Spring 2008: Leadership
As a business person, it may be hard to measure the return on investment of levity–whether a go-cart outing, dress-up contest, or a perfectly timed punch line–but a crowd of successful leaders attest that fun is an essential component of their people, business and innovation strategies.
Taneshia Nash Laird had a chance to get a more important and powerful job. She turned the offer down. Read more of her story here.
Women in their 20s, 30s, 40s, and 50s weigh in on the “L” word. We asked a quartet of lady leaders, with exactly a 30-year spread between them, about what defines leadership and some of the challenges they’ve faced (and surmounted) forging their career paths.
When we received an advance copy of a book claiming that procrastination could be a good thing, we had to call up the author to figure out what she meant. Kerul Kassel talked to us about Productive Procrastination: Make it Work For You, Not Against You!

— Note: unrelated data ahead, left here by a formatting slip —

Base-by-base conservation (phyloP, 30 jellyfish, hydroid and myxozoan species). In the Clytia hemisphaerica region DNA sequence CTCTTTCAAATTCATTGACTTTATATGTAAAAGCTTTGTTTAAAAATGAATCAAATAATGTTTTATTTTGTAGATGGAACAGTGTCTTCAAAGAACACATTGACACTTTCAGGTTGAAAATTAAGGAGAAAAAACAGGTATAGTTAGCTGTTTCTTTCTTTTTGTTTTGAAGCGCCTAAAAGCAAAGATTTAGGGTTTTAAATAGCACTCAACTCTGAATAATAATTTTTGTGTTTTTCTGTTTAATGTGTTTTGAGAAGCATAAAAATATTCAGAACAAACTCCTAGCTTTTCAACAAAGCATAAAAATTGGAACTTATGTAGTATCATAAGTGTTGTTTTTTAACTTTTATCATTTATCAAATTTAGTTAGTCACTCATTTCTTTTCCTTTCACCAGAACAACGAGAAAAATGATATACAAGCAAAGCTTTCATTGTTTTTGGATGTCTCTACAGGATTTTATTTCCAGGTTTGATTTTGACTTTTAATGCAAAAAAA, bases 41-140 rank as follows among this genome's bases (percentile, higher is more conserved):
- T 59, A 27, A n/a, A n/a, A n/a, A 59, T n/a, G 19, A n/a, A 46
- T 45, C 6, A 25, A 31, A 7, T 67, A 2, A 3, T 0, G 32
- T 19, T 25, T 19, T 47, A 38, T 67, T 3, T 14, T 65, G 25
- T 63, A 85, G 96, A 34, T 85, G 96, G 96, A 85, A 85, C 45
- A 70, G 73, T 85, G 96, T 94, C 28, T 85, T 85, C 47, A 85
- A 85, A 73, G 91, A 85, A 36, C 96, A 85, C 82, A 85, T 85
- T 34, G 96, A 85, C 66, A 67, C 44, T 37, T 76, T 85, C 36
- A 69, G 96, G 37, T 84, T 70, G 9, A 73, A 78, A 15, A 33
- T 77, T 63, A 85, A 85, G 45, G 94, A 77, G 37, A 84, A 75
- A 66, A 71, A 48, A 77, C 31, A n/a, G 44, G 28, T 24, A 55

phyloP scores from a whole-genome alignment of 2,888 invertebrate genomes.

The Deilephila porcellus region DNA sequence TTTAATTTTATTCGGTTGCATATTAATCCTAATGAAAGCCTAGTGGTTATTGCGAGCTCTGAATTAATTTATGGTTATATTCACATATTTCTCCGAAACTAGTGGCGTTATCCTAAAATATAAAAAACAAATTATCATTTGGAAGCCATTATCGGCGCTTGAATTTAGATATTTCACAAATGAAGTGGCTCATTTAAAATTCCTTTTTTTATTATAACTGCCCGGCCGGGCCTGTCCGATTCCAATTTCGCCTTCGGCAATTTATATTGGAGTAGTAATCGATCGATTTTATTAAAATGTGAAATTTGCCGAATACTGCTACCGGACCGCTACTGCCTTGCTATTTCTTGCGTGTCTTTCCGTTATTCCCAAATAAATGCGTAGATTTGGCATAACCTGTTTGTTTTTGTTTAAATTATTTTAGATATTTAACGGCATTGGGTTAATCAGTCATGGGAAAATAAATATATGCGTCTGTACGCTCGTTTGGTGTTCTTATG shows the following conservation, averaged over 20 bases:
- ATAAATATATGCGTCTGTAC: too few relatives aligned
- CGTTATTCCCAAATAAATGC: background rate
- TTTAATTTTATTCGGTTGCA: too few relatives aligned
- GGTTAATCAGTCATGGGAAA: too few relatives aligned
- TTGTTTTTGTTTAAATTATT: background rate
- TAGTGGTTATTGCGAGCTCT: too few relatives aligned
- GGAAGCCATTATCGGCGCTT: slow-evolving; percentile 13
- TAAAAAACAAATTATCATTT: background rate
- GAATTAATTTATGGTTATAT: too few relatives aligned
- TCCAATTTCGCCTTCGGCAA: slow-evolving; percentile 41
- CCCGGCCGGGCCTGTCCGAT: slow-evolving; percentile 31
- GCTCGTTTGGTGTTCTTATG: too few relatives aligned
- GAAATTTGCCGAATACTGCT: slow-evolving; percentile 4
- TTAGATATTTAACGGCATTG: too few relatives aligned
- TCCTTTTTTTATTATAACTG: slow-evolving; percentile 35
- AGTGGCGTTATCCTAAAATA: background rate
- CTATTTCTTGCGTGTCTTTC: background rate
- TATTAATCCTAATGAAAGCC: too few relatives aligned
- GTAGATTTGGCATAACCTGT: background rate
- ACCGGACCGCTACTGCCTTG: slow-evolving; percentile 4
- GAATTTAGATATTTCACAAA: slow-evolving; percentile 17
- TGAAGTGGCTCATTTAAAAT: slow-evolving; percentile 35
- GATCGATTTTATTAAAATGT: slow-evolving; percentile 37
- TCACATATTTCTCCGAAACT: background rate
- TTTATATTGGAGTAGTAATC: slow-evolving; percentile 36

Jessica Guff is the executive producer of ABC News Now, a 24-hour digital network. Prior to this, she was senior broadcast producer of Good Morning America and was intimately involved in the launch of The View.
Jacqueline Liebergott is the president of Emerson College and the first woman to hold the position since the College was founded in 1880.
Deborah Roberts is an award-winning ABC News correspondent whose reports appear regularly on Good Morning America and 20/20.
Gale Britton is the vice president of recruiting and selection for Prudential Financial’s Agency distribution unit.
Peggy Klaus, author of T he Hard Truth about Soft Skills: Workplace Lessons Smart People Wish They’d Learned Sooner shares tips on how to deal with The Imposter Syndrome.
If you’re not already a registered voter, visit 411.org, a project of the League of Women Voters, for links and information for every state.
In a challenging economic climate you might not be able to recession-proof your specific job, but you can definitely recession-proof your career. That means if you’re a mortgage lender and your company is in trouble, that job is likely impossible to save at this time, but that doesn’t mean your career is in the gutter.
We once believed that one of the primary factors keeping women from advancing in their careers was the “glass ceiling”—cultural and societal barriers preventing us from rising to the top. While that might still hold true in some organizations today, it’s important for women to look at what they might be doing, or not doing, to hold themselves back.